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The Journal of a Voyage to Lisbon

CONTENTS

INTRODUCTION TO SEVERAL WORKS
PREFACE
DEDICATION TO THE PUBLIC

INTRODUCTION TO THE VOYAGE TO LISBON
THE VOYAGE



INTRODUCTION TO SEVERAL WORKS

When it was determined to extend the present edition of Fielding,
not merely by the addition of Jonathan Wild to the three
universally popular novels, but by two volumes of Miscellanies,
there could be no doubt about at least one of the contents of
these latter.   The Journal of a Voyage to Lisbon, if it does not
rank in my estimation anywhere near to Jonathan Wild as an
example of our author's genius, is an invaluable and delightful
document for his character and memory.  It is indeed, as has been
pointed out in the General Introduction to this series, our main
source of indisputable information as to Fielding dans son
naturel, and its value, so far as it goes, is of the very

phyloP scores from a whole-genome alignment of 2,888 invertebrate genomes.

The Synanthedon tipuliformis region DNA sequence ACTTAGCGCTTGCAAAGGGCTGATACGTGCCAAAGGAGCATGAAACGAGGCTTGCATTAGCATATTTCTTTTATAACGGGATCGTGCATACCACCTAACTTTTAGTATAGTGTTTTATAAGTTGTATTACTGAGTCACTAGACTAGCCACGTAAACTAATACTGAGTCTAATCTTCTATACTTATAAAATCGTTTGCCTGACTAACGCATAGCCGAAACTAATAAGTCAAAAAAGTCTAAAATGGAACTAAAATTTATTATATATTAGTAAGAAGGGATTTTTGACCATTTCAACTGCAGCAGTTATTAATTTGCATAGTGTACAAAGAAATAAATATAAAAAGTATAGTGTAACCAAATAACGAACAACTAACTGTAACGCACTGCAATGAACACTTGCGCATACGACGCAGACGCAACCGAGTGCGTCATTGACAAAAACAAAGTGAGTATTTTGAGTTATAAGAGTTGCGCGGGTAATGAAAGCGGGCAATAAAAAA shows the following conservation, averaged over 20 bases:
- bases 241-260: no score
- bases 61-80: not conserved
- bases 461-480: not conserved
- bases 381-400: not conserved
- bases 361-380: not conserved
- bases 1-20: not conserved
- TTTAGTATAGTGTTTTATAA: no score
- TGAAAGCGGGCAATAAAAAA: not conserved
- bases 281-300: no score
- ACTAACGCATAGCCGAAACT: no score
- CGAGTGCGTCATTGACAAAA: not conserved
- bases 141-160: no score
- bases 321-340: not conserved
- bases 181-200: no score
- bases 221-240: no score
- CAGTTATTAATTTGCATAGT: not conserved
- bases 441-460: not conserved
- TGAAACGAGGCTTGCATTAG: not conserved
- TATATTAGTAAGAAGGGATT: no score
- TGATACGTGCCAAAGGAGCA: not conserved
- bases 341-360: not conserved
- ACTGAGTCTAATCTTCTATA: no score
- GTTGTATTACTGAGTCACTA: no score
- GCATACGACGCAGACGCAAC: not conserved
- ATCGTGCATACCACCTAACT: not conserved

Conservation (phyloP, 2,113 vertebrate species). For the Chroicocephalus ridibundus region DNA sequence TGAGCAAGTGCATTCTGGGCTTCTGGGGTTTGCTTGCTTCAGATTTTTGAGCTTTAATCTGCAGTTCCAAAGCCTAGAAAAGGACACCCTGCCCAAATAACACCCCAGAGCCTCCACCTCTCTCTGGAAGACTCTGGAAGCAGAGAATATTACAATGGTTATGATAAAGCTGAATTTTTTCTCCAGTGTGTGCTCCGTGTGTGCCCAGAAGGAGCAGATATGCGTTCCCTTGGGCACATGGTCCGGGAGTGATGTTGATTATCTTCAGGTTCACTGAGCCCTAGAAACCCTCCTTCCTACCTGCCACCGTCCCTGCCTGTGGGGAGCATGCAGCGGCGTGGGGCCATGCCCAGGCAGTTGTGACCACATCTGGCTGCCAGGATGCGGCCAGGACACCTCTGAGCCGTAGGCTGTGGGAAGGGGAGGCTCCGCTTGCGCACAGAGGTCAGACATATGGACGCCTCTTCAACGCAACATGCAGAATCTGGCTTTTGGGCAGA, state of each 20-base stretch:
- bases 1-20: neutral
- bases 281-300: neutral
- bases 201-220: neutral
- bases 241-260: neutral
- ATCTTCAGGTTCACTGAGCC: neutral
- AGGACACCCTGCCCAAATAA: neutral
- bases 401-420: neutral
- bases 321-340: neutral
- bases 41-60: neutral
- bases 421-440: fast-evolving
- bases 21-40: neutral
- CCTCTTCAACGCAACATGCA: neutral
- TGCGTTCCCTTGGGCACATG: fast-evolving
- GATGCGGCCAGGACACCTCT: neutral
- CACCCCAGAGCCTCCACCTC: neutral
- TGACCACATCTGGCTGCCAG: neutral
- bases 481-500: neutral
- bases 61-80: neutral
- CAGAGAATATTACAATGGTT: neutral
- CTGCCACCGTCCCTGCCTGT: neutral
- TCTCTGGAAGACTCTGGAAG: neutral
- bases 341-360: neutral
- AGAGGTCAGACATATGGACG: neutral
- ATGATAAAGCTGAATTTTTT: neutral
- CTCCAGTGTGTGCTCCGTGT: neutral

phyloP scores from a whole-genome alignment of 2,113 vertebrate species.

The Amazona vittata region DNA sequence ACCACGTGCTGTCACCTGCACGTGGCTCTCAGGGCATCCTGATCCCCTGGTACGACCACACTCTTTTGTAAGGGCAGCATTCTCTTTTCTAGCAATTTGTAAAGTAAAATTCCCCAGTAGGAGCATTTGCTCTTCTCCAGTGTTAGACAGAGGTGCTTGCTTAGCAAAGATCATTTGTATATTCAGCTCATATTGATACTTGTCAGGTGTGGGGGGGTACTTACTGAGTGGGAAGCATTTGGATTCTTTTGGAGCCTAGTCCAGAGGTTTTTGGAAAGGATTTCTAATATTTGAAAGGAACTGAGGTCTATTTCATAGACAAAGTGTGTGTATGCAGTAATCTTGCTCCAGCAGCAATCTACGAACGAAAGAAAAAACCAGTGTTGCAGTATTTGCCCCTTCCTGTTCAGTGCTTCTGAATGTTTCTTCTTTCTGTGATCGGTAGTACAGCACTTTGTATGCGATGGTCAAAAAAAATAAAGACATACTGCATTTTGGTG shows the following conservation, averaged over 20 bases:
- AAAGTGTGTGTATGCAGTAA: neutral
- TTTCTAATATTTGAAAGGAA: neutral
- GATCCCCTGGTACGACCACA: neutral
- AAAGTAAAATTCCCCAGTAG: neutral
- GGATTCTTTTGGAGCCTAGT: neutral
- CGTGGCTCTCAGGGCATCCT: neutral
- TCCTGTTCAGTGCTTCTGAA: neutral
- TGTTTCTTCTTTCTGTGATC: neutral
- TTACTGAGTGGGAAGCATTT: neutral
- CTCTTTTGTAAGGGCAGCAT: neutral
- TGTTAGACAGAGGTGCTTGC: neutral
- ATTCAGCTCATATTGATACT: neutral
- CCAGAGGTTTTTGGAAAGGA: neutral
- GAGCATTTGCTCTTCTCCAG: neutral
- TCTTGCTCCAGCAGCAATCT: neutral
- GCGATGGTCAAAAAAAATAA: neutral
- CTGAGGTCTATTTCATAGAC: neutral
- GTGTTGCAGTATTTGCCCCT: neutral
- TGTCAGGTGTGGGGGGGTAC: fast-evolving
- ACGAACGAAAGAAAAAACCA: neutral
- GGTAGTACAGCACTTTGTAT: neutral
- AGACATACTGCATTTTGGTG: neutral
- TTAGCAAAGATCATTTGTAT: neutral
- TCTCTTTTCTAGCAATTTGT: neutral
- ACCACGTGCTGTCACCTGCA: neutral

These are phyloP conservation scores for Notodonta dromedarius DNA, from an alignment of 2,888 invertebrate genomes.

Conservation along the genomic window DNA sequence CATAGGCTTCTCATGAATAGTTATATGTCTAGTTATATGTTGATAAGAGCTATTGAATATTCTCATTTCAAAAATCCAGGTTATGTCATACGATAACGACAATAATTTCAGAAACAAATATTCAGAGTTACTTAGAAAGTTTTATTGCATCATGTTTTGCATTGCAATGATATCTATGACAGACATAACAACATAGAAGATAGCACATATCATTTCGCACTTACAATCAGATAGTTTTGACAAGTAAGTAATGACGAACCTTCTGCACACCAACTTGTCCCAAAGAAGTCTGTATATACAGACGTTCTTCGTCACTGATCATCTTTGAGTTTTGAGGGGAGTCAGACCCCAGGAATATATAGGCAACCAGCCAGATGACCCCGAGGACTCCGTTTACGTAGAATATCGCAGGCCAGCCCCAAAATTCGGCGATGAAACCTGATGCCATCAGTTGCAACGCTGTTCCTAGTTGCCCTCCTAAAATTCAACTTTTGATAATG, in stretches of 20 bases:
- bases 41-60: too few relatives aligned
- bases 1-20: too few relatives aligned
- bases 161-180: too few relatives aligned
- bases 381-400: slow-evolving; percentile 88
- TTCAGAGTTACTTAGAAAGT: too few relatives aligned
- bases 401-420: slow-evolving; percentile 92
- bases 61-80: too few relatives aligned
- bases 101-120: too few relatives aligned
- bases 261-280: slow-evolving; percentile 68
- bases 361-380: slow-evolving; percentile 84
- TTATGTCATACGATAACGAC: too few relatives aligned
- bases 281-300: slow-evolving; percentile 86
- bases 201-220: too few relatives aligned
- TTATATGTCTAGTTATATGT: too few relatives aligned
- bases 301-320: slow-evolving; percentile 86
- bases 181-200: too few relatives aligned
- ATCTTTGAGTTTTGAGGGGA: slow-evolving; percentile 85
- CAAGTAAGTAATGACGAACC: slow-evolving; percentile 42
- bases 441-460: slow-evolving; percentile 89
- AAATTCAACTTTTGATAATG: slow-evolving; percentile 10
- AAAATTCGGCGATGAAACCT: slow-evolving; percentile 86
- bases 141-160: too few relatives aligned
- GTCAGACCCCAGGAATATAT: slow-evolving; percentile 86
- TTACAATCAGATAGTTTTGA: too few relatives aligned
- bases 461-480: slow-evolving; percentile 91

highest.   The gentle and unaffected stoicism which the author
displays under a disease which he knew well was probably, if not
certainly, mortal, and which, whether mortal or not, must cause
him much actual pain and discomfort of a kind more intolerable
than pain itself; his affectionate care for his family; even
little personal touches, less admirable, but hardly less pleasant
than these, showing an Englishman's dislike to be "done" and an
Englishman's determination to be treated with proper respect, are
scarcely less noticeable and important on the biographical side
than the unimpaired brilliancy of his satiric and yet kindly
observation of life and character is on the side of literature.

There is, as is now well known since Mr. Dobson's separate
edition of the Voyage, a little bibliographical problem about the
first appearance of this Journal in 1755.  The best known issue
of that year is much shorter than the version inserted by Murphy
and reprinted here, the passages omitted being chiefly those
reflecting on the captain, etc., and so likely to seem invidious
in a book published just after the author's death, and for the
benefit, as was expressly announced, of his family.  But the
curious thing is that there is ANOTHER edition, of date so early
that some argument is necessary to determine the priority, which
does give these passages and is identical with the later or
standard version.  For satisfaction on this point, however, I
must refer readers to Mr. Dobson himself.

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 Additional Info
 
 No. 349
 Posted on 9 June, 2006
 
 
 
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